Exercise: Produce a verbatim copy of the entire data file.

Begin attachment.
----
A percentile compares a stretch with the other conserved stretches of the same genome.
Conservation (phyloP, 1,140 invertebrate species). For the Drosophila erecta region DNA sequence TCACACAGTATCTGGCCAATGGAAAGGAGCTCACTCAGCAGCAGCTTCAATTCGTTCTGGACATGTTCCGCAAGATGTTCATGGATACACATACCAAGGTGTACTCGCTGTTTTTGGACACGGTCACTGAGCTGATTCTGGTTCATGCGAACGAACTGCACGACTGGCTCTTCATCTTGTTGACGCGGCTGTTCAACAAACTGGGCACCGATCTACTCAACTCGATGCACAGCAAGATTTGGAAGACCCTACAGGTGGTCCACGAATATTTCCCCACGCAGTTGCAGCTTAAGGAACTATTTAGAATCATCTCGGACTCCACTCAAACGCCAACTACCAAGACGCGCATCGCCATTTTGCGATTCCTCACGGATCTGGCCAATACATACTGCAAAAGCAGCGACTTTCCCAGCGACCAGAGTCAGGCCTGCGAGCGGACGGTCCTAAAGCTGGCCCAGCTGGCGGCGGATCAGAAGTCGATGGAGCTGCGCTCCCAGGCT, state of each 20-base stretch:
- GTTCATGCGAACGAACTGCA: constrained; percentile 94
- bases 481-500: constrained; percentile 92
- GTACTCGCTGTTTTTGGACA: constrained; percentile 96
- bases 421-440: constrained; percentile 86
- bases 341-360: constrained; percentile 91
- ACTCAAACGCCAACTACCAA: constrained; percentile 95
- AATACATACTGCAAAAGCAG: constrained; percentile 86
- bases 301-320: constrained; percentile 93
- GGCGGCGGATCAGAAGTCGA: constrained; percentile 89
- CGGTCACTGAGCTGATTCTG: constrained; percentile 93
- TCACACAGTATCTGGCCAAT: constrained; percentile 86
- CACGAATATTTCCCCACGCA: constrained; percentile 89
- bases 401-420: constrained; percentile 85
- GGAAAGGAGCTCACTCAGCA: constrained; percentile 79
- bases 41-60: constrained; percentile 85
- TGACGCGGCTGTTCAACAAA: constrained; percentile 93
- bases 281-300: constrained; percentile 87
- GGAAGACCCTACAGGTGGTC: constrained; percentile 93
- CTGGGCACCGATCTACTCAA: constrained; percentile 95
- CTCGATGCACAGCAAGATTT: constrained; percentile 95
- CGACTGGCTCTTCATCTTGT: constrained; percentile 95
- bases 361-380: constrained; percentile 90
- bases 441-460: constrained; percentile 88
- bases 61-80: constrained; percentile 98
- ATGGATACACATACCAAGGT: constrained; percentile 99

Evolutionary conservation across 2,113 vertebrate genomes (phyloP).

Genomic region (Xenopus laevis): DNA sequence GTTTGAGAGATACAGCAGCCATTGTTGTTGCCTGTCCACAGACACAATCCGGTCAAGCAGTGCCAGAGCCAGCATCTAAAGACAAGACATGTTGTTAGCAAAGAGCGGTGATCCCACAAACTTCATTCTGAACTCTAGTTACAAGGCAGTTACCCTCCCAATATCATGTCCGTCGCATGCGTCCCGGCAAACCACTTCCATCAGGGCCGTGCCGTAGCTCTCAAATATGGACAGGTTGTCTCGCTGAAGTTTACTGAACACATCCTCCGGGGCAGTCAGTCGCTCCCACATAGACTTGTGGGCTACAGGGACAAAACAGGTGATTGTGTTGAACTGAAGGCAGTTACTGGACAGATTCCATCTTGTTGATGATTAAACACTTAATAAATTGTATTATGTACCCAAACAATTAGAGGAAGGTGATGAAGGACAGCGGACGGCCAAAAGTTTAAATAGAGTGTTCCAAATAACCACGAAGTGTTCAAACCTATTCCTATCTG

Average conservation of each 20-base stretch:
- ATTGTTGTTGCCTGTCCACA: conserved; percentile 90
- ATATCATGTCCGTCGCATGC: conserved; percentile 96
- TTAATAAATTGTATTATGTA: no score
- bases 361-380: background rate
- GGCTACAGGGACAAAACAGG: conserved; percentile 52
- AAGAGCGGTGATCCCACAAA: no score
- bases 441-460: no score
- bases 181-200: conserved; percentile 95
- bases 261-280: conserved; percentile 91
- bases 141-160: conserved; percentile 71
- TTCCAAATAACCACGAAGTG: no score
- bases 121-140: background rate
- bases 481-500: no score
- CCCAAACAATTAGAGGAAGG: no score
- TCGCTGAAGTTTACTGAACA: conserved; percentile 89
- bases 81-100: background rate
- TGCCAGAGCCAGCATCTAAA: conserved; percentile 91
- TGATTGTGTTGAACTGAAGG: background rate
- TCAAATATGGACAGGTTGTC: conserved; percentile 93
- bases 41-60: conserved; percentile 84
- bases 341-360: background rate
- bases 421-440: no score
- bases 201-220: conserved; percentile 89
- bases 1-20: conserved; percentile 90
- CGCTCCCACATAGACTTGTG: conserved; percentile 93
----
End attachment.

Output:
A percentile compares a stretch with the other conserved stretches of the same genome.
Conservation (phyloP, 1,140 invertebrate species). For the Drosophila erecta region DNA sequence TCACACAGTATCTGGCCAATGGAAAGGAGCTCACTCAGCAGCAGCTTCAATTCGTTCTGGACATGTTCCGCAAGATGTTCATGGATACACATACCAAGGTGTACTCGCTGTTTTTGGACACGGTCACTGAGCTGATTCTGGTTCATGCGAACGAACTGCACGACTGGCTCTTCATCTTGTTGACGCGGCTGTTCAACAAACTGGGCACCGATCTACTCAACTCGATGCACAGCAAGATTTGGAAGACCCTACAGGTGGTCCACGAATATTTCCCCACGCAGTTGCAGCTTAAGGAACTATTTAGAATCATCTCGGACTCCACTCAAACGCCAACTACCAAGACGCGCATCGCCATTTTGCGATTCCTCACGGATCTGGCCAATACATACTGCAAAAGCAGCGACTTTCCCAGCGACCAGAGTCAGGCCTGCGAGCGGACGGTCCTAAAGCTGGCCCAGCTGGCGGCGGATCAGAAGTCGATGGAGCTGCGCTCCCAGGCT, state of each 20-base stretch:
- GTTCATGCGAACGAACTGCA: constrained; percentile 94
- bases 481-500: constrained; percentile 92
- GTACTCGCTGTTTTTGGACA: constrained; percentile 96
- bases 421-440: constrained; percentile 86
- bases 341-360: constrained; percentile 91
- ACTCAAACGCCAACTACCAA: constrained; percentile 95
- AATACATACTGCAAAAGCAG: constrained; percentile 86
- bases 301-320: constrained; percentile 93
- GGCGGCGGATCAGAAGTCGA: constrained; percentile 89
- CGGTCACTGAGCTGATTCTG: constrained; percentile 93
- TCACACAGTATCTGGCCAAT: constrained; percentile 86
- CACGAATATTTCCCCACGCA: constrained; percentile 89
- bases 401-420: constrained; percentile 85
- GGAAAGGAGCTCACTCAGCA: constrained; percentile 79
- bases 41-60: constrained; percentile 85
- TGACGCGGCTGTTCAACAAA: constrained; percentile 93
- bases 281-300: constrained; percentile 87
- GGAAGACCCTACAGGTGGTC: constrained; percentile 93
- CTGGGCACCGATCTACTCAA: constrained; percentile 95
- CTCGATGCACAGCAAGATTT: constrained; percentile 95
- CGACTGGCTCTTCATCTTGT: constrained; percentile 95
- bases 361-380: constrained; percentile 90
- bases 441-460: constrained; percentile 88
- bases 61-80: constrained; percentile 98
- ATGGATACACATACCAAGGT: constrained; percentile 99

Evolutionary conservation across 2,113 vertebrate genomes (phyloP).

Genomic region (Xenopus laevis): DNA sequence GTTTGAGAGATACAGCAGCCATTGTTGTTGCCTGTCCACAGACACAATCCGGTCAAGCAGTGCCAGAGCCAGCATCTAAAGACAAGACATGTTGTTAGCAAAGAGCGGTGATCCCACAAACTTCATTCTGAACTCTAGTTACAAGGCAGTTACCCTCCCAATATCATGTCCGTCGCATGCGTCCCGGCAAACCACTTCCATCAGGGCCGTGCCGTAGCTCTCAAATATGGACAGGTTGTCTCGCTGAAGTTTACTGAACACATCCTCCGGGGCAGTCAGTCGCTCCCACATAGACTTGTGGGCTACAGGGACAAAACAGGTGATTGTGTTGAACTGAAGGCAGTTACTGGACAGATTCCATCTTGTTGATGATTAAACACTTAATAAATTGTATTATGTACCCAAACAATTAGAGGAAGGTGATGAAGGACAGCGGACGGCCAAAAGTTTAAATAGAGTGTTCCAAATAACCACGAAGTGTTCAAACCTATTCCTATCTG

Average conservation of each 20-base stretch:
- ATTGTTGTTGCCTGTCCACA: conserved; percentile 90
- ATATCATGTCCGTCGCATGC: conserved; percentile 96
- TTAATAAATTGTATTATGTA: no score
- bases 361-380: background rate
- GGCTACAGGGACAAAACAGG: conserved; percentile 52
- AAGAGCGGTGATCCCACAAA: no score
- bases 441-460: no score
- bases 181-200: conserved; percentile 95
- bases 261-280: conserved; percentile 91
- bases 141-160: conserved; percentile 71
- TTCCAAATAACCACGAAGTG: no score
- bases 121-140: background rate
- bases 481-500: no score
- CCCAAACAATTAGAGGAAGG: no score
- TCGCTGAAGTTTACTGAACA: conserved; percentile 89
- bases 81-100: background rate
- TGCCAGAGCCAGCATCTAAA: conserved; percentile 91
- TGATTGTGTTGAACTGAAGG: background rate
- TCAAATATGGACAGGTTGTC: conserved; percentile 93
- bases 41-60: conserved; percentile 84
- bases 341-360: background rate
- bases 421-440: no score
- bases 201-220: conserved; percentile 89
- bases 1-20: conserved; percentile 90
- CGCTCCCACATAGACTTGTG: conserved; percentile 93